07 Aug Englishness ‘in crisis’: People feel alienated from ‘Westminster machine’, says bishop | UK News
People in England feel alienated from the “Westminster machine” because they feel they are “not being heard”, the Bishop of Burnley has told Sky News.
Philip North, who has been bishop of the town since 2015, says Englishness is “in crisis” and has called for a strong local government.
His comments come after the Archbishop of York claimed people in England feel “left behind” by the “metropolitan elites” in London.
Speaking to Sky News, Mr North said: “I think so much of this alienation and distance from the Westminster machine is about people not being heard. And actually, a stronger Englishness will be built by stronger local government and local identity.”
He says anger about the issue was reflected in the Brexit vote.
“I think some of the anger expressed in the Brexit votes was because Englishness in some situations is seen as a cause of shame. If we can recover a courageous, compassionate and diverse Englishness I think people may recover some of that language with some degree of pride,” he said.
Writing in The Daily Telegraph, the Archbishop of York, the Most Rev Stephen Cottrell, the Church of England’s second most senior clergyman after the Archbishop of Canterbury, criticised those who “patronised” people for showing pride in being English.
He called for England to “rediscover a national unity” and urged for a strengthened regional government within the country to better serve local communities.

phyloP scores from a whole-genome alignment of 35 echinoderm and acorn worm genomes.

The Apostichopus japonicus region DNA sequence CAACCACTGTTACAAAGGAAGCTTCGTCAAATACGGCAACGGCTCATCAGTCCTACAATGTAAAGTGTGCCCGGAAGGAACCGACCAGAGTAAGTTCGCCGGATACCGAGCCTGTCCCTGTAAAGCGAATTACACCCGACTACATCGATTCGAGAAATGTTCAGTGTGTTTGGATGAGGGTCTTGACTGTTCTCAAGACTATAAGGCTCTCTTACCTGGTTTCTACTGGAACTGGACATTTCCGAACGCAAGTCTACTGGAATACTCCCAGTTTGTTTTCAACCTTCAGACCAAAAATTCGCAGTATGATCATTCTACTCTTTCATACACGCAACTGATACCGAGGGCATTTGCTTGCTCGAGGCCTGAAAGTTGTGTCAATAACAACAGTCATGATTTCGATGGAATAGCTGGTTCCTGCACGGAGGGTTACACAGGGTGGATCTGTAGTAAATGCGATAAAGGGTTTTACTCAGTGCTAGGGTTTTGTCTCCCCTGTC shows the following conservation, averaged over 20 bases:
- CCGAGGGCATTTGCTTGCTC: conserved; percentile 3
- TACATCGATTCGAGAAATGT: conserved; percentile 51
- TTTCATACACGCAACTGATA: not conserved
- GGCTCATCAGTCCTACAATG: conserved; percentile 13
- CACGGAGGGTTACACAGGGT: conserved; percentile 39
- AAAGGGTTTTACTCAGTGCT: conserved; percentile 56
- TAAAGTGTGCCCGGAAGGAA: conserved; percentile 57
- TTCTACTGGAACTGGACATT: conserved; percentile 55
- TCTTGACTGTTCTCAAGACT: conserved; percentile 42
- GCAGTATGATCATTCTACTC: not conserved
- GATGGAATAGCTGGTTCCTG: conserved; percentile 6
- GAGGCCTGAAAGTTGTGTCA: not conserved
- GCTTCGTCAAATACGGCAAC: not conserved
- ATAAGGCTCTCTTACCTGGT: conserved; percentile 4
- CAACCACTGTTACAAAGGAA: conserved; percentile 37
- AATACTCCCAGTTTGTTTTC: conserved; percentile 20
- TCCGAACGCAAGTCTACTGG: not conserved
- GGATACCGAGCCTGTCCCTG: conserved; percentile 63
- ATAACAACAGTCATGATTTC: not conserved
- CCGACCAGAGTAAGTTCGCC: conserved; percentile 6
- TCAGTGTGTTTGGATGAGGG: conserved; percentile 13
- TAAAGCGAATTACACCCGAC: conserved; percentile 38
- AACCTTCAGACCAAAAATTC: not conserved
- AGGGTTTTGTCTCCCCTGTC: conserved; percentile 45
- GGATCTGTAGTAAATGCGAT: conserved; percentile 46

“Many English people feel left behind by metropolitan elites in London and the South East, and by devolved governments and strengthened regional identities in Scotland and Wales,” he wrote.
“Their heartfelt cry to be heard is often disregarded, wilfully misunderstood or patronised as being backwardly xenophobic.”
On what the archbishop meant by a “metropolitan elite”, Mr North said: “I can’t tell you what the archbishop meant by it, but I think parts of the country, like Burnley, can feel very distant from the whole Westminster machine and from a government that can feel very southern and London-based.”
He added: “They’re often called left-behind communities, and I don’t like that phrase at all myself but there is a sense of dislocation via alienation, whereas Scotland and Wales have strong devolved assemblies.”
Mr North said that some parts of England “can often feel very cut-off and wonder where they are being represented”.
“I think the archbishop made some very trenchant points about what that is doing to English identity,” he said.
“I think there is a crisis of Englishness, actually, and I think English identity is of course an embarrassment to one set of people, and the far-right is stepping in another direction.”
Mr North said he believes the Church is helping to “start a whole new dialogue about what it means to be English” and is “stepping up to its responsibilities”.
“We are present, we are on the ground, we are serving. That places the Church in quite a strong place to talk about what it means to be a compassionate nation and what Englishness can be about.”
In his article, Mr Cottrell suggested that England sports teams should sing their own anthem prior to a match when playing against other UK nations, before coming together to sing the national anthem, God Save The Queen.
He said: “Then when the different nations of the United Kingdom find themselves pitched against each other on the sports field we could belt out our English, Scottish, Welsh and Northern Irish anthems.
“Then sing our national anthem together. And love our neighbour.”